Years ago, Alex "Goldenboy" Mendez competed in a game called Shadowrun for the Xbox 360. He said it was often called Counter-Strike with magic.

"So it was Valorant before Valorant became Valorant, if that makes sense," he said.

So when he first played the game — then called Project A — in one of the early testing groups invited to play, he fell in love. And he knew he wanted to commentate this game.

"I cannot work in a game I don't particularly enjoy," he said. "It's very important to me to love the thing that I'm talking about on a regular basis."

Goldenboy profile Image credit: Turner Sports

Valorant checked off all of the boxes for Goldenboy and he immediately dove right in. He was a commentator for the game's very first tournament in beta, the Twitch Rivals Showcase. Since then, he's been a fixture on North American Valorant broadcasts and is often a part of the Riot-sponsored Ignition Series tournaments.

Goldenboy's commentating style throughout those tournaments hasn't always been what you would expect from a commentator in a tactical FPS game. And that's intentional, despite the criticisms he recognizes he receives for it. He wants to sound different than other casters and, more importantly, wants to sound like himself.

"I have an arena commentating style because I cut my teeth playing Halo and casting Call of Duty and I did battle royale games for the better part of two years now," he said. "So I actually try and bring that fast and frantic style to the game so that you know people can feel the tension of the moment and I like to get hype and I like to get loud and excited."

"I'm a fan at the end of the day."

Nonetheless, he recognizes a number of challenges he faces in his transition to Valorant. There's not really much downtime for casters in games like Halo. Valorant, on the other hand, is slow as the action takes a break between rounds and teams slowly setup their attacks during the rounds. He's been forced to adapt to the pacing of the game and the need for small talk over the course of the game as conversations around things like force buys and momentum dictate the a match's storyline.

Fortunately, he's been helped by some old friends. Goldenboy is one of several Valorant casters to have casting experience in Halo, a crew which includes Chris "Puckett" Puckett and Dan "Gaskin" Gaskin that Goldenboy describes as close. "It's important to be able to work with people you trust and are familiar with."

Those familiar people have the background in Counter-Strike commentating that Goldenboy lacks, which helps balance the pacing of the casts. Goldenboy can do his thing and let loose, as he puts it, and his co-caster is able to bring Goldenboy back down and slow things down.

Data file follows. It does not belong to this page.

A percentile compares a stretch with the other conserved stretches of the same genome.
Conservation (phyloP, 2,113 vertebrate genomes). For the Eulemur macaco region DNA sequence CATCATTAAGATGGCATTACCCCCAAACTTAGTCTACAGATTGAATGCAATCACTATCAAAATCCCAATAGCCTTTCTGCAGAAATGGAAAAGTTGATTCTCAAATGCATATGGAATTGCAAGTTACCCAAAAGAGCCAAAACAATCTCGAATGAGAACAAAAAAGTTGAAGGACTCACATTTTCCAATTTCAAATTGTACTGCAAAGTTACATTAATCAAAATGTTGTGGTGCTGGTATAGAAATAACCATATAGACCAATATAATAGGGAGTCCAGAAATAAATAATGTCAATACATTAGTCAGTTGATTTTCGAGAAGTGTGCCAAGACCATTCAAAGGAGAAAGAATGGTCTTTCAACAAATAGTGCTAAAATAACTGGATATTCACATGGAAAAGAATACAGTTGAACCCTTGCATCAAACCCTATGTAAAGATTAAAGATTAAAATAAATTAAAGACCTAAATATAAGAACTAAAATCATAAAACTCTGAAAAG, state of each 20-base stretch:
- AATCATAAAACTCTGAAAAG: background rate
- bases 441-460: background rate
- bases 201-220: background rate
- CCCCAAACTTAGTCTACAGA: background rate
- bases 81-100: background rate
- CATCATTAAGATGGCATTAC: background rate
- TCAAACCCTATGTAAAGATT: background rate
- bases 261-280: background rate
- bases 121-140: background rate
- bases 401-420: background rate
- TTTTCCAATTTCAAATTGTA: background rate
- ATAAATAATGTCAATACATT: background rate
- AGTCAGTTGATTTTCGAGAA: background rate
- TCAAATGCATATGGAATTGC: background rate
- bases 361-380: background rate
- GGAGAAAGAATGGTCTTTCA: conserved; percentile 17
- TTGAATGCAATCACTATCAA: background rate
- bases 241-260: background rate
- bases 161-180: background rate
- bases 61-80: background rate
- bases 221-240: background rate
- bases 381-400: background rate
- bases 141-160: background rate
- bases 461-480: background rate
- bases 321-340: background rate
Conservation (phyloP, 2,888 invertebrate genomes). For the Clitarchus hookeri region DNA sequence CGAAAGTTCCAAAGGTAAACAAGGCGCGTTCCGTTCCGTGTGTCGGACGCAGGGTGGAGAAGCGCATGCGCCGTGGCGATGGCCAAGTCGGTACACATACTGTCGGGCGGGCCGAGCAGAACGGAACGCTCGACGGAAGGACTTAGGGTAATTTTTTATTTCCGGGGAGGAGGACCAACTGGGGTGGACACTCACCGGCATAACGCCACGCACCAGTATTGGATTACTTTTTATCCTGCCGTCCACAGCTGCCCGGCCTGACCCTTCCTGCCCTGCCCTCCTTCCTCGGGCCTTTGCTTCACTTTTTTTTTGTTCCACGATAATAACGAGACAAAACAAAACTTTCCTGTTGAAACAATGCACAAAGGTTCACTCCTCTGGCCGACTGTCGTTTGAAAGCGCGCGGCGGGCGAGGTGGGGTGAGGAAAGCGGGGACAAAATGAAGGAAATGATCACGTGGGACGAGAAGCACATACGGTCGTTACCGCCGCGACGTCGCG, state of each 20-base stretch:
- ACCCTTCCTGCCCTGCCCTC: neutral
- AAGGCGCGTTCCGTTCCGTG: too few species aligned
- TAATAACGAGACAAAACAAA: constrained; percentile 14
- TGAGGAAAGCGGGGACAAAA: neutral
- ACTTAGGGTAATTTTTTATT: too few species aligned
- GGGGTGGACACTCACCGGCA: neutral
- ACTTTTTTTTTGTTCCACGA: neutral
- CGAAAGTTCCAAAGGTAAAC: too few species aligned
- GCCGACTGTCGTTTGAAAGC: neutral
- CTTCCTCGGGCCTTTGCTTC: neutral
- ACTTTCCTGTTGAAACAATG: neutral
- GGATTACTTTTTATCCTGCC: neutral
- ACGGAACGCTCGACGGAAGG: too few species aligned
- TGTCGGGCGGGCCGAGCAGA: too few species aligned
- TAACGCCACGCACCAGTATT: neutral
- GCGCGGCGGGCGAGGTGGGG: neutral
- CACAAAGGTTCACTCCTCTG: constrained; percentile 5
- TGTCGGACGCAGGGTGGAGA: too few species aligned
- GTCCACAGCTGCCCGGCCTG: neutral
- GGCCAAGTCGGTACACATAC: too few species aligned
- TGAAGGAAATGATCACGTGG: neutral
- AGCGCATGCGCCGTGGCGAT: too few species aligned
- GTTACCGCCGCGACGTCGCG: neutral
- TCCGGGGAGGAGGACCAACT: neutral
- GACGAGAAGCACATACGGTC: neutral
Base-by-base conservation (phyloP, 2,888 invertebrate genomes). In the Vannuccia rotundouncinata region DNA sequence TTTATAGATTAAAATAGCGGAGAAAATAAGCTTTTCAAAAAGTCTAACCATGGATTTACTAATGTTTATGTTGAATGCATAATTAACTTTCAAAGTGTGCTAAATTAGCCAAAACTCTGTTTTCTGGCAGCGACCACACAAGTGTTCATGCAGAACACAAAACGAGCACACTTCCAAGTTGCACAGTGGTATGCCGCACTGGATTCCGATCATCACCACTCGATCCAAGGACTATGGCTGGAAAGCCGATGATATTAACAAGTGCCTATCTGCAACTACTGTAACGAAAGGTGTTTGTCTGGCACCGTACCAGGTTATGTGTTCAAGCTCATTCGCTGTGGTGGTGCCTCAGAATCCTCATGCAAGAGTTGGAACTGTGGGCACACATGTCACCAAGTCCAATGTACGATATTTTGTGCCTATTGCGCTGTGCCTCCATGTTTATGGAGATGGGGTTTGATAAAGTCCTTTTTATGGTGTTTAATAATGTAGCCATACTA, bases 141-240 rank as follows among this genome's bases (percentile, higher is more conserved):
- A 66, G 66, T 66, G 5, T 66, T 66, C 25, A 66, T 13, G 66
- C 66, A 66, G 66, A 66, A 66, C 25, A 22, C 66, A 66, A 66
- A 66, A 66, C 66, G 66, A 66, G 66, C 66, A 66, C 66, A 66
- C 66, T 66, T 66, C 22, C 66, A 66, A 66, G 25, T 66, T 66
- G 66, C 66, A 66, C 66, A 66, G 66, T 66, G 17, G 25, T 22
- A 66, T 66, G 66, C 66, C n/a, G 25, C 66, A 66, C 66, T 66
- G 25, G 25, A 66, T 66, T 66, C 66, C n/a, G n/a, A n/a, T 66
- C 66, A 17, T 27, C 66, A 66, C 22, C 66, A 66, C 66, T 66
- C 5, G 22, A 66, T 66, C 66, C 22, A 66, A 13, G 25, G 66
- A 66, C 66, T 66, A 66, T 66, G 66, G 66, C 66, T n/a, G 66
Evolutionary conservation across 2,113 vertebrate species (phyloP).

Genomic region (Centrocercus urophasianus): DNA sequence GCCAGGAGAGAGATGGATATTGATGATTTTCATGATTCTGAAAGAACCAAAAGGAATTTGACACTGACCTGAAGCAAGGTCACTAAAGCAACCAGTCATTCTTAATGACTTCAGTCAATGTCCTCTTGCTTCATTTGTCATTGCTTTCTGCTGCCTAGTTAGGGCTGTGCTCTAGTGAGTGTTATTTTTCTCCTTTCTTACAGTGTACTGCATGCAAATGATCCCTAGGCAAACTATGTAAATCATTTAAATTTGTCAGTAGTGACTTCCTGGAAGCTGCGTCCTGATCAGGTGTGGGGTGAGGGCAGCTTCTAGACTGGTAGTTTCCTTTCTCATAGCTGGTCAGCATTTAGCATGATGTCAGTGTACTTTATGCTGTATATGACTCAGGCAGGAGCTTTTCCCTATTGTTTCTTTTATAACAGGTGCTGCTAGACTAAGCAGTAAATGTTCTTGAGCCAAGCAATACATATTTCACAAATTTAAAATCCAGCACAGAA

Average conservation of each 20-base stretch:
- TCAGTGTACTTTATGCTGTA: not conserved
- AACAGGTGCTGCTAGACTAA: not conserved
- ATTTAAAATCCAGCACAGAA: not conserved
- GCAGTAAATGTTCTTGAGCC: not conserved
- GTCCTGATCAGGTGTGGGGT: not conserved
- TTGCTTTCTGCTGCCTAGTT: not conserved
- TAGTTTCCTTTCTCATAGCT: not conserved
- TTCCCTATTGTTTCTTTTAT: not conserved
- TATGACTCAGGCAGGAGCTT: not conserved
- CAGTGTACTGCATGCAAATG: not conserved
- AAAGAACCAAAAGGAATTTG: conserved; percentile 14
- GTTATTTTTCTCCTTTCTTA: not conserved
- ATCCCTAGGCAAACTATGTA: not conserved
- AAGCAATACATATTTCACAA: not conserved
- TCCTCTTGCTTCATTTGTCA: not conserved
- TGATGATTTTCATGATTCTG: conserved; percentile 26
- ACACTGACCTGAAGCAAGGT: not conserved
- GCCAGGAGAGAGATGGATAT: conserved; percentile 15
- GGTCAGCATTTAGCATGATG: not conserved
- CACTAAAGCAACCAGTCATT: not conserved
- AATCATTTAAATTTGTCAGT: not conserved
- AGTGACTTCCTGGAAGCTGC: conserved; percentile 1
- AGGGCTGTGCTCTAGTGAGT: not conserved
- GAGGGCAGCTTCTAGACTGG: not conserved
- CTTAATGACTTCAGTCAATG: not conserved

Goldenboy in Overwatch Image credit: Blizzard Entertainment

While Goldenboy has the pleasure of working with people he's familiar with, he feels his casting is marred by the online-only nature of competition the COVID-19 pandemic has forced Valorant into. "I've never done this where I've started casting a game without doing a live event. That's new to me." He says it's been hard to create a human connection since he's never met many of the game's top players.

That's one of the many things that Goldenboy feels will improve with more event experience and, once they're safe to do so, the debut of live events. He's seeking to improve his own commentating in every aspect over time, naming things like game knowledge and pacing.

He'd prefer to keep his focus just on that for the time being. "I think I'm pretty happy commentating," he said as opposed to working as a broadcast or stage host, two roles he has taken on for previous games. Hosting, he said, is more involved and requires more work than commentating, and can get boring after doing it so much. Still, Goldenboy would do it if asked because of his love for the game.

In the meantime, however, Goldenboy can't wait to do more casting. He's looking forward to the day that he can work his first live Valorant event and is excited to see where the game goes.

That was how he felt before spending the weekend commentating the FaZe Clan Invitational. Since then, North America's top rivalry has been cemented with intense play and close matches and more viewers tuned into a Valorant tournament than ever before. Valorant's future was already an exciting prospect and in the few days since it's only gotten more so.

"It's a pretty damn good time to be involved in the game if I'm being honest with you."